Cooking wild game may take extra work, but it’s worth the effort
Hunting in our family goes back many generations, but for me it was the love of cooking the game that I enjoyed most; relying on my friends to provide me with lots of fowl and game meat to experiment with, I quickly traded my gun for pots and pans.
There’s no shortage of wild game enthusiasts in our neck of the woods and bird hunters are some of the most enthusiastic. Each year thousands of licenses are issued for a variety of small game, ducks, geese and upland game.
There are three species included in the upland game category: Ring necked pheasant, the beautifully festooned bird that often darts in front of cars as if it’s having an identity crisis and wishes to be a road runner; the ruffed grouse, a non-descript brown bird that’s sometimes mistakenly referred to as a partridge, often heard making “drumming sounds” as it searches for a mate; and the white, large-footed snowshoe hare.
This is no small sector of the hunting and fishing industry. Statistics show that in Nova Scotia’s 2014/2015 season, 41,655 snow shoe hare, 28,520 ruffed grouse and 3,041 ring-necked pheasants were bagged.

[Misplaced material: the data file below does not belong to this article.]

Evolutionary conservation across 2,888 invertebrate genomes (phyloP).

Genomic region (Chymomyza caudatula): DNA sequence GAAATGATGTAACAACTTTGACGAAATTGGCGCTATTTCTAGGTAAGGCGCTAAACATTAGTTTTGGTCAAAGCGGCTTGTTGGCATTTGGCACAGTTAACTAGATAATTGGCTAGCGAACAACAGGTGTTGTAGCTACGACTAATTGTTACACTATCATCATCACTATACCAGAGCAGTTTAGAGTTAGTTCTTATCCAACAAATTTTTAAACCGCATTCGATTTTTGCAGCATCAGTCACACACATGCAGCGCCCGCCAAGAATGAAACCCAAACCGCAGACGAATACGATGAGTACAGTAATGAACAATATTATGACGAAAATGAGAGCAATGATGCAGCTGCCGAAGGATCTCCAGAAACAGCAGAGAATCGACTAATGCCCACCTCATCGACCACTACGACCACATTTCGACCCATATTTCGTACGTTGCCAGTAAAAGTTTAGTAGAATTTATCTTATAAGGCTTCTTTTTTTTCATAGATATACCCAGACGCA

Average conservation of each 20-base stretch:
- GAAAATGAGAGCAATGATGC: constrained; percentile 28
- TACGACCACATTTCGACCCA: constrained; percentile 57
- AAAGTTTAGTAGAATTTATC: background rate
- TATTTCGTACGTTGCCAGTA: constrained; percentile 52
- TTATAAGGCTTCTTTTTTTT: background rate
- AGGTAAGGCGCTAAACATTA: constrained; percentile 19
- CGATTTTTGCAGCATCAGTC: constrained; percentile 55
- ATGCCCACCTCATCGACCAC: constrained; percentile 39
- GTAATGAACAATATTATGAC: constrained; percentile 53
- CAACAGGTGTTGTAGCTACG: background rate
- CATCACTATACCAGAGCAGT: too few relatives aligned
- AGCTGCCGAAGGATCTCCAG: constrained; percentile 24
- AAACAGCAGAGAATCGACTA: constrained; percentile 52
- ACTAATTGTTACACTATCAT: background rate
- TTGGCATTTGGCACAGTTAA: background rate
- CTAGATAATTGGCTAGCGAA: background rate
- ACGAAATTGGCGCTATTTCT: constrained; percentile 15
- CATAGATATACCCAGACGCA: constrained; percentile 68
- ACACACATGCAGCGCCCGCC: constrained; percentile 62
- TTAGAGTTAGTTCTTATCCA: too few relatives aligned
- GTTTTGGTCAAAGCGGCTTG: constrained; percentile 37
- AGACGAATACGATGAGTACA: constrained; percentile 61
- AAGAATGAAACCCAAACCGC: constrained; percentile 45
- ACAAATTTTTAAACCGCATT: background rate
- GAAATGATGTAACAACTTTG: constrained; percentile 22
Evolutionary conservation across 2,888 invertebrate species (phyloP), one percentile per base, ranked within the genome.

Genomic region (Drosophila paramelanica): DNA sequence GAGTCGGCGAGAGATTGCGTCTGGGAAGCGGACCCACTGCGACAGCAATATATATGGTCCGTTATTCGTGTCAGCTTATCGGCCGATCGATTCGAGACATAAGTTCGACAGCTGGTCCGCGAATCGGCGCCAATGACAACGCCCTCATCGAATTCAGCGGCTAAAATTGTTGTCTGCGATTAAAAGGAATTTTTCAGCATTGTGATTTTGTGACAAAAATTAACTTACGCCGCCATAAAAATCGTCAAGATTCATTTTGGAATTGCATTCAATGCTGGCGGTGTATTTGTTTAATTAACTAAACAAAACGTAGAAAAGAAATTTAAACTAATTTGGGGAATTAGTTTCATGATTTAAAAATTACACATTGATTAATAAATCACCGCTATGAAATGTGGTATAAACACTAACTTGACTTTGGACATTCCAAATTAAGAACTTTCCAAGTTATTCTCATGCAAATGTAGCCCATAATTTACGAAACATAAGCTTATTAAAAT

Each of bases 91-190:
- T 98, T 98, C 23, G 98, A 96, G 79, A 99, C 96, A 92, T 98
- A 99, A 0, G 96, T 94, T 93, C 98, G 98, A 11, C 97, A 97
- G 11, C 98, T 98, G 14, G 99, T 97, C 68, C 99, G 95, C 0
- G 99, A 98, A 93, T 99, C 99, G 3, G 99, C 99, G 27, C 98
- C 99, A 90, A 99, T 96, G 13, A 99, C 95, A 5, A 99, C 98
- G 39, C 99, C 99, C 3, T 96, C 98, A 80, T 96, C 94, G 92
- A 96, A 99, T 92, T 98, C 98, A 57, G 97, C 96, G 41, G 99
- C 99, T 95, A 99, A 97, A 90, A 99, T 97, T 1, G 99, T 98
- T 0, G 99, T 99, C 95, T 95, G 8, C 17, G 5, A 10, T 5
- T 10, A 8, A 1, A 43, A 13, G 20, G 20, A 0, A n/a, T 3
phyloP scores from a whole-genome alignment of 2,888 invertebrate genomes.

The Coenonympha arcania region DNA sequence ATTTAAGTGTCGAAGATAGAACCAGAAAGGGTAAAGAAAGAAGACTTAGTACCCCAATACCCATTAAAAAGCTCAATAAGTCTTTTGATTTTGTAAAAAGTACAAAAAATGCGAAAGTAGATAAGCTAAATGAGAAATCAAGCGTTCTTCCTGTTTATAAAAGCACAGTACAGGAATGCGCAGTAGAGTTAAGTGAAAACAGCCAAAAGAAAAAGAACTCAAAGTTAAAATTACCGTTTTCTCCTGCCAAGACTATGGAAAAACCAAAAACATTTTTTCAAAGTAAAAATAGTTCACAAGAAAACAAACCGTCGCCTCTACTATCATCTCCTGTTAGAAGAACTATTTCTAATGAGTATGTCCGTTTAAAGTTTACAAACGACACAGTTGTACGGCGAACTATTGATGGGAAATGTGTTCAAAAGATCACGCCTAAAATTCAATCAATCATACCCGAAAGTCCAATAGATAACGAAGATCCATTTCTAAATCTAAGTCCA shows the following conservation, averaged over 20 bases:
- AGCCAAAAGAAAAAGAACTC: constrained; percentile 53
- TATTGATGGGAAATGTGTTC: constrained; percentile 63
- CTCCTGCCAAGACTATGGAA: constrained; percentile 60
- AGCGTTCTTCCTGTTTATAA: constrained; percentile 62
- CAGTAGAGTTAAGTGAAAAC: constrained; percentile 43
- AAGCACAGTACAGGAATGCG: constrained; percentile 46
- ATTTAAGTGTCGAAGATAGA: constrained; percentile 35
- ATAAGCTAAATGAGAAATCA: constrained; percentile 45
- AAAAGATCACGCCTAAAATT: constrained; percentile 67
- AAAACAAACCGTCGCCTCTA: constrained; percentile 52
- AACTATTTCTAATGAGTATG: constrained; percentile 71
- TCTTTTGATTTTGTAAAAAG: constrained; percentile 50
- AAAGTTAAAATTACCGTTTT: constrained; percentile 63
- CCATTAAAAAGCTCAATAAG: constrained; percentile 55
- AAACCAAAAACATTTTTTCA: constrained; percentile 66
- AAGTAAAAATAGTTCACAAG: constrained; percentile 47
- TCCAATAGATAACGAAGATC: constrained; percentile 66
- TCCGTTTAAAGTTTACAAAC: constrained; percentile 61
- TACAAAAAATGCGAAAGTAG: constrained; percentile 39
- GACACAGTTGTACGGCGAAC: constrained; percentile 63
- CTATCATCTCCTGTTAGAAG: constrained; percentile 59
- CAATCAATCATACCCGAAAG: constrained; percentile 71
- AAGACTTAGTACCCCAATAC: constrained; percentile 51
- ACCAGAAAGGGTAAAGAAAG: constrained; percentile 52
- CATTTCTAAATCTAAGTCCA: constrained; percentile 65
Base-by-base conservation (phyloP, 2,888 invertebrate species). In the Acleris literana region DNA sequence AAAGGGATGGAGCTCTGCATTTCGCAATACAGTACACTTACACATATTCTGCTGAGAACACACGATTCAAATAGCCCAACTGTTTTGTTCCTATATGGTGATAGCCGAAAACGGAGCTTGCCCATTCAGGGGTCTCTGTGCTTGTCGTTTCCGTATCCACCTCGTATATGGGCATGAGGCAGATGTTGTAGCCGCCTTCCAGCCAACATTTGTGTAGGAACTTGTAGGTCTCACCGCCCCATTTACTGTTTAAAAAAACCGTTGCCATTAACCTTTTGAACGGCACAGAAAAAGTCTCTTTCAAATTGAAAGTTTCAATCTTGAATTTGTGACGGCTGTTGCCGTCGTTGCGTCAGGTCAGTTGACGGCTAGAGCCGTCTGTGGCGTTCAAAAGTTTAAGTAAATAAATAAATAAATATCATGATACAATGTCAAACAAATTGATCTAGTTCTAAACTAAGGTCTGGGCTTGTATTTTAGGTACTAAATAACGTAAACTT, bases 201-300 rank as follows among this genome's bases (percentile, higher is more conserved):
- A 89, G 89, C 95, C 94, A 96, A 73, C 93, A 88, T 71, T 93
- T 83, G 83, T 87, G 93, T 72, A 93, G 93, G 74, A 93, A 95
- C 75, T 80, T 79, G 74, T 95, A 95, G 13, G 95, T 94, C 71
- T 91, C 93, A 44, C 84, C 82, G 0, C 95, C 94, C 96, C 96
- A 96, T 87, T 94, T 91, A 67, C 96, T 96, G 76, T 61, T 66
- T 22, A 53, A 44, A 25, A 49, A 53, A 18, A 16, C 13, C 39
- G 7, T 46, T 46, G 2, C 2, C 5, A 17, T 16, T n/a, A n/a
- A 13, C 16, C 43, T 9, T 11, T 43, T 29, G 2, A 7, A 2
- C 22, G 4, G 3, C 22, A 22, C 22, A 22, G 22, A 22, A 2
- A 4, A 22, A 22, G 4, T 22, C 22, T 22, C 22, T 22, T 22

So what are people doing with all this game? Anything they want.
I don’t mean to sound flippant but wild fowl is treated and cooked exactly like its domesticated cousins. There’s the added step of gutting and plucking but the results are worth the effort—lean and free of hormones and chemicals, it’s also a healthy choice.
Pheasant makes an excellent carpaccio, a dish of thinly sliced, raw meat. I also like smoked wild fowl; there is something about eating game with the earthy, smoky undertones that I find very appealing.
If a lack of inspiration is the only thing keeping you from experimenting with wild game, keep in mind that it can be substituted in virtually any recipe that you’re already preparing with commercial meats.
Finally, one of my favourite recipes for wild fowl is for cormorant soup. It’s quite simple really, just add two large cormorants and six rocks to a large pot, cover with water and boil. After six hours or so, throw away the cormorants and eat the rocks!
Let’s hope the following recipes are more to your liking. Cheers!